Writers: Jamie Mathieson and Steven Moffat.
Director: Ed Bazalgette.
Guest Starring: Maisie Williams; David Schofield; Simon Lipkin; Ian Conningham; Tom Stourton; Alastair Parker; Murray McArthur; and Barnaby Kay.
Captured by Vikings, the Doctor and Clara Oswald have just 24 hours to train the villagers –farmers, fishermen, and shepherds – into a fighting force. Because one of the villagers, Ashildr has declared war on the galaxy's deadliest mercenaries, the Mire.
"Now, I'm not going to lie to you," the Doctor says. "We are facing a force with vastly superior weaponry, training, armour, posture, and personal hygiene."
But the Mire bring the Vikings' God, Odin, with them... and the Vikings don't take too kindly to having their All-Father questioned by the Doctor.
Linked with next week's The Woman Who Lived, this isn't your typical two-part adventure. They have different writers, different enemies, and a mostly different cast – but one thing they do have in common is Maisie Williams. Casting of the Game of Thrones star has caused quite a media storm with everyone asking how she's connected to the Time Lord. Could she be Susan, the Doctor's Grand-daughter? Or a splinter of Clara? Or what about Romana, a much-loved former companion?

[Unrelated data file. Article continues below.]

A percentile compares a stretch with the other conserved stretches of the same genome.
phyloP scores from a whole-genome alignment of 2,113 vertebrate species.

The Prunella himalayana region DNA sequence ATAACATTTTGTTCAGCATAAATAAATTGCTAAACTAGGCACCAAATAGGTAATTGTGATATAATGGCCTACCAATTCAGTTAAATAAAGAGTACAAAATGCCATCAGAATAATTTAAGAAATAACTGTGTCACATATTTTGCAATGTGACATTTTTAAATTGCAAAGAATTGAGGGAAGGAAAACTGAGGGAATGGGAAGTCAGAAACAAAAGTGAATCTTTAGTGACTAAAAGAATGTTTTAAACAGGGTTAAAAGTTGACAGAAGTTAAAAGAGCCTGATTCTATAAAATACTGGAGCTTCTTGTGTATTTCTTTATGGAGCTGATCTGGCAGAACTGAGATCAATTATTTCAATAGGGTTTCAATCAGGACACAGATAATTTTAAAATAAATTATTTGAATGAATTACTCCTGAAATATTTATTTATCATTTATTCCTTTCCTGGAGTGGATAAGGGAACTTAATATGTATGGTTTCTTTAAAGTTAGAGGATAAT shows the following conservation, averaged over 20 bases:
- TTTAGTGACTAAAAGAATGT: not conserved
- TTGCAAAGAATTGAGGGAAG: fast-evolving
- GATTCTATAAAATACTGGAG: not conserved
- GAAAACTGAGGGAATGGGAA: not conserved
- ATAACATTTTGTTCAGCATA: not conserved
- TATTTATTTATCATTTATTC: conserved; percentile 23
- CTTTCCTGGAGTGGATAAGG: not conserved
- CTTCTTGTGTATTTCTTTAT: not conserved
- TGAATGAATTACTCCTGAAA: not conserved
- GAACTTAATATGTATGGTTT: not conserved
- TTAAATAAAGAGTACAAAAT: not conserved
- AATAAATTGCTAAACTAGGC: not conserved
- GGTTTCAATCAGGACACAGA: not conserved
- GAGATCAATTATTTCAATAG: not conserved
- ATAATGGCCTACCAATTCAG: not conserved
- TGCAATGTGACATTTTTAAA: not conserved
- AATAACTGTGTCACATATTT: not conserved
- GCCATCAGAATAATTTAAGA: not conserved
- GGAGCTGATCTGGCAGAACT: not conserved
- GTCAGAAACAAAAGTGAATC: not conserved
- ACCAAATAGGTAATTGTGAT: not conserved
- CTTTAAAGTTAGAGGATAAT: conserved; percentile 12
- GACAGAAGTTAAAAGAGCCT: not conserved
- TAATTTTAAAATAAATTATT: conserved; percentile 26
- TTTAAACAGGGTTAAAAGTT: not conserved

Actually, she's playing Ashildr, a spirited young villager who wants to defend her home from the would-be alien usurpers. The Doctor, however, recognises her somehow...
"It’s so refreshing to have this futuristic element linked into [the Viking setting] too; that’s what has kept me going really, not just beards and dragons," Maisie says."There’s a whole new element that’s fed in to the sides. It just looks so great with all of us in our Viking outfits, Jenna in her space suit and the Doctor in his cool coat with his crazy sunglasses. It makes for a really cool and interesting dynamic on screen."
Jamie Mathieson returns to Doctor Who, having written last year's stand-out episodes, Mummy on the Orient Express and Flatline, so we've plenty to be excited about. "It's The Magnificent Seven," he told Doctor Who Magazine. "Structurally, I realised that fairly early on. Good guys trying to train up weak villagers to fight powerful bad guys, with the clock ticking down."
Described by many as a 'romp', somewhat in the same fashion as Robot of Sherwood (2010), The Girl Who Died is directed by Ed Bazalgette, who is perhaps best-known for the stunning visuals from the hit BBCOne series, Poldark.
And to top it all off, co-writer and showrunner, Steven Moffat teases that we might just find out where the Doctor got his face from. Could this be a return visit to Pompeii?
The Girl Who Died airs on 17th October on BBCOne at 8:20pm. Keep your eyes peeled for our review over the next few days.